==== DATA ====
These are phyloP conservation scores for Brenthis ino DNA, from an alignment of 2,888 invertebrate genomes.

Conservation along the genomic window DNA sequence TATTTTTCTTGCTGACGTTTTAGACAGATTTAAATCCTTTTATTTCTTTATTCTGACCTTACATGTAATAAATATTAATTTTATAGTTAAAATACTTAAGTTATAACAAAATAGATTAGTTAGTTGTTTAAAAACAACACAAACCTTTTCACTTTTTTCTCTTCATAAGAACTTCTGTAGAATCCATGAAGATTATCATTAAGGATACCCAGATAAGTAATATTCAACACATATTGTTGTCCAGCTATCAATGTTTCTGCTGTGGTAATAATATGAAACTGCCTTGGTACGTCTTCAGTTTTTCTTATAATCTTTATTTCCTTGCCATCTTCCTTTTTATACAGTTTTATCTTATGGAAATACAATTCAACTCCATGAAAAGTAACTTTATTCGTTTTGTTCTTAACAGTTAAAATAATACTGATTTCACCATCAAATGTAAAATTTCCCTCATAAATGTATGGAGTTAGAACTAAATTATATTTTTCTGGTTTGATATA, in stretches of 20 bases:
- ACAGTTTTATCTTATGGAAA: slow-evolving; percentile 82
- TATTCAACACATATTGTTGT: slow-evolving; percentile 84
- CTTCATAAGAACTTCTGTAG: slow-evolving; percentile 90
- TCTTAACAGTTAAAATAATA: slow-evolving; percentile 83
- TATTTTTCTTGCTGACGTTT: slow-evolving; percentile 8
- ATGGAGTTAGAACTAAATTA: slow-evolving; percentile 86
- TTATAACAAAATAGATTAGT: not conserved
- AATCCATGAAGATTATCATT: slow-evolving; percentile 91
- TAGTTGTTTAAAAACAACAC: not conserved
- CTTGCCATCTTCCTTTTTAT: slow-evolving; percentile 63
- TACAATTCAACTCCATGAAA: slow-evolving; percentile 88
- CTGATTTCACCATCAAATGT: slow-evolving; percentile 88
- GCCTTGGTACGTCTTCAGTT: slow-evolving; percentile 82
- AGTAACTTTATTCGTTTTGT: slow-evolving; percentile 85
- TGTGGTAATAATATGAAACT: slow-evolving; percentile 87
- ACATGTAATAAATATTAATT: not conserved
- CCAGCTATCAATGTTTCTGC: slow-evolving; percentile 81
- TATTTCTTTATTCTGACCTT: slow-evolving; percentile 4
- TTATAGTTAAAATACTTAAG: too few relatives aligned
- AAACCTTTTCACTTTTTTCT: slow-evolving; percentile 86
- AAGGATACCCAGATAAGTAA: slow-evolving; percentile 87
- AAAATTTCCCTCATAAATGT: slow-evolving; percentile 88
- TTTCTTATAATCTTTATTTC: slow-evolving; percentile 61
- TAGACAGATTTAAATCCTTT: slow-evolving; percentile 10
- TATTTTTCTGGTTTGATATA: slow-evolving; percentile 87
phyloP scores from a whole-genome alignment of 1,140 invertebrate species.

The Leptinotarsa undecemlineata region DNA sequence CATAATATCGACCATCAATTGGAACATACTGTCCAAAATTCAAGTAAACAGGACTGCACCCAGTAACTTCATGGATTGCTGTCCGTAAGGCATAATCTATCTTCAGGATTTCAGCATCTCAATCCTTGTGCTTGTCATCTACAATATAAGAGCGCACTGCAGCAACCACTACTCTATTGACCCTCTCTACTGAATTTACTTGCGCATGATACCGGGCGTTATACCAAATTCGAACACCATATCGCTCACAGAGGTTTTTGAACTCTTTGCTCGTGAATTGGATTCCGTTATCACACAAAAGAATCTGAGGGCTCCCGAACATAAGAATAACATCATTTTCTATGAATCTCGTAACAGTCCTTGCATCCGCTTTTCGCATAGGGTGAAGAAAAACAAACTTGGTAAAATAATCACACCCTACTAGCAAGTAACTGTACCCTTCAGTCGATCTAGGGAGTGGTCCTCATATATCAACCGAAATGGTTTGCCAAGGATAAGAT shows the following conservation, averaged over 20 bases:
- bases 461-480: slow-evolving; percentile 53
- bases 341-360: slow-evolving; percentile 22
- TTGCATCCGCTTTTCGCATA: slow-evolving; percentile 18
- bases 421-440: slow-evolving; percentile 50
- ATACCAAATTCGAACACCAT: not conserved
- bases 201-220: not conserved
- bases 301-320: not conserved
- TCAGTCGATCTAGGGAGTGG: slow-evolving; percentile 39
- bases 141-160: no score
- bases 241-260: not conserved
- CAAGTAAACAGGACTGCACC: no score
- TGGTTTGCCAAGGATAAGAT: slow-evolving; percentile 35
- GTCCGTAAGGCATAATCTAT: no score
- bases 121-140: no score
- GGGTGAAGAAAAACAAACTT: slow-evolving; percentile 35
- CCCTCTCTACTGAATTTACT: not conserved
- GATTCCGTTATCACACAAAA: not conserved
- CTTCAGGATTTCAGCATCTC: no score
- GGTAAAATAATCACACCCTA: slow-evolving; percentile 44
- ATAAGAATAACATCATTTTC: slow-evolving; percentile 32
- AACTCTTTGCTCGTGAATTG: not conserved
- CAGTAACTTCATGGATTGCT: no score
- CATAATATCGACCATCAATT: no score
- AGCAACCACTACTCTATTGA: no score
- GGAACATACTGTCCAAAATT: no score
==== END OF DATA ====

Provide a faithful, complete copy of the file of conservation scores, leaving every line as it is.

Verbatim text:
These are phyloP conservation scores for Brenthis ino DNA, from an alignment of 2,888 invertebrate genomes.

Conservation along the genomic window DNA sequence TATTTTTCTTGCTGACGTTTTAGACAGATTTAAATCCTTTTATTTCTTTATTCTGACCTTACATGTAATAAATATTAATTTTATAGTTAAAATACTTAAGTTATAACAAAATAGATTAGTTAGTTGTTTAAAAACAACACAAACCTTTTCACTTTTTTCTCTTCATAAGAACTTCTGTAGAATCCATGAAGATTATCATTAAGGATACCCAGATAAGTAATATTCAACACATATTGTTGTCCAGCTATCAATGTTTCTGCTGTGGTAATAATATGAAACTGCCTTGGTACGTCTTCAGTTTTTCTTATAATCTTTATTTCCTTGCCATCTTCCTTTTTATACAGTTTTATCTTATGGAAATACAATTCAACTCCATGAAAAGTAACTTTATTCGTTTTGTTCTTAACAGTTAAAATAATACTGATTTCACCATCAAATGTAAAATTTCCCTCATAAATGTATGGAGTTAGAACTAAATTATATTTTTCTGGTTTGATATA, in stretches of 20 bases:
- ACAGTTTTATCTTATGGAAA: slow-evolving; percentile 82
- TATTCAACACATATTGTTGT: slow-evolving; percentile 84
- CTTCATAAGAACTTCTGTAG: slow-evolving; percentile 90
- TCTTAACAGTTAAAATAATA: slow-evolving; percentile 83
- TATTTTTCTTGCTGACGTTT: slow-evolving; percentile 8
- ATGGAGTTAGAACTAAATTA: slow-evolving; percentile 86
- TTATAACAAAATAGATTAGT: not conserved
- AATCCATGAAGATTATCATT: slow-evolving; percentile 91
- TAGTTGTTTAAAAACAACAC: not conserved
- CTTGCCATCTTCCTTTTTAT: slow-evolving; percentile 63
- TACAATTCAACTCCATGAAA: slow-evolving; percentile 88
- CTGATTTCACCATCAAATGT: slow-evolving; percentile 88
- GCCTTGGTACGTCTTCAGTT: slow-evolving; percentile 82
- AGTAACTTTATTCGTTTTGT: slow-evolving; percentile 85
- TGTGGTAATAATATGAAACT: slow-evolving; percentile 87
- ACATGTAATAAATATTAATT: not conserved
- CCAGCTATCAATGTTTCTGC: slow-evolving; percentile 81
- TATTTCTTTATTCTGACCTT: slow-evolving; percentile 4
- TTATAGTTAAAATACTTAAG: too few relatives aligned
- AAACCTTTTCACTTTTTTCT: slow-evolving; percentile 86
- AAGGATACCCAGATAAGTAA: slow-evolving; percentile 87
- AAAATTTCCCTCATAAATGT: slow-evolving; percentile 88
- TTTCTTATAATCTTTATTTC: slow-evolving; percentile 61
- TAGACAGATTTAAATCCTTT: slow-evolving; percentile 10
- TATTTTTCTGGTTTGATATA: slow-evolving; percentile 87
phyloP scores from a whole-genome alignment of 1,140 invertebrate species.

The Leptinotarsa undecemlineata region DNA sequence CATAATATCGACCATCAATTGGAACATACTGTCCAAAATTCAAGTAAACAGGACTGCACCCAGTAACTTCATGGATTGCTGTCCGTAAGGCATAATCTATCTTCAGGATTTCAGCATCTCAATCCTTGTGCTTGTCATCTACAATATAAGAGCGCACTGCAGCAACCACTACTCTATTGACCCTCTCTACTGAATTTACTTGCGCATGATACCGGGCGTTATACCAAATTCGAACACCATATCGCTCACAGAGGTTTTTGAACTCTTTGCTCGTGAATTGGATTCCGTTATCACACAAAAGAATCTGAGGGCTCCCGAACATAAGAATAACATCATTTTCTATGAATCTCGTAACAGTCCTTGCATCCGCTTTTCGCATAGGGTGAAGAAAAACAAACTTGGTAAAATAATCACACCCTACTAGCAAGTAACTGTACCCTTCAGTCGATCTAGGGAGTGGTCCTCATATATCAACCGAAATGGTTTGCCAAGGATAAGAT shows the following conservation, averaged over 20 bases:
- bases 461-480: slow-evolving; percentile 53
- bases 341-360: slow-evolving; percentile 22
- TTGCATCCGCTTTTCGCATA: slow-evolving; percentile 18
- bases 421-440: slow-evolving; percentile 50
- ATACCAAATTCGAACACCAT: not conserved
- bases 201-220: not conserved
- bases 301-320: not conserved
- TCAGTCGATCTAGGGAGTGG: slow-evolving; percentile 39
- bases 141-160: no score
- bases 241-260: not conserved
- CAAGTAAACAGGACTGCACC: no score
- TGGTTTGCCAAGGATAAGAT: slow-evolving; percentile 35
- GTCCGTAAGGCATAATCTAT: no score
- bases 121-140: no score
- GGGTGAAGAAAAACAAACTT: slow-evolving; percentile 35
- CCCTCTCTACTGAATTTACT: not conserved
- GATTCCGTTATCACACAAAA: not conserved
- CTTCAGGATTTCAGCATCTC: no score
- GGTAAAATAATCACACCCTA: slow-evolving; percentile 44
- ATAAGAATAACATCATTTTC: slow-evolving; percentile 32
- AACTCTTTGCTCGTGAATTG: not conserved
- CAGTAACTTCATGGATTGCT: no score
- CATAATATCGACCATCAATT: no score
- AGCAACCACTACTCTATTGA: no score
- GGAACATACTGTCCAAAATT: no score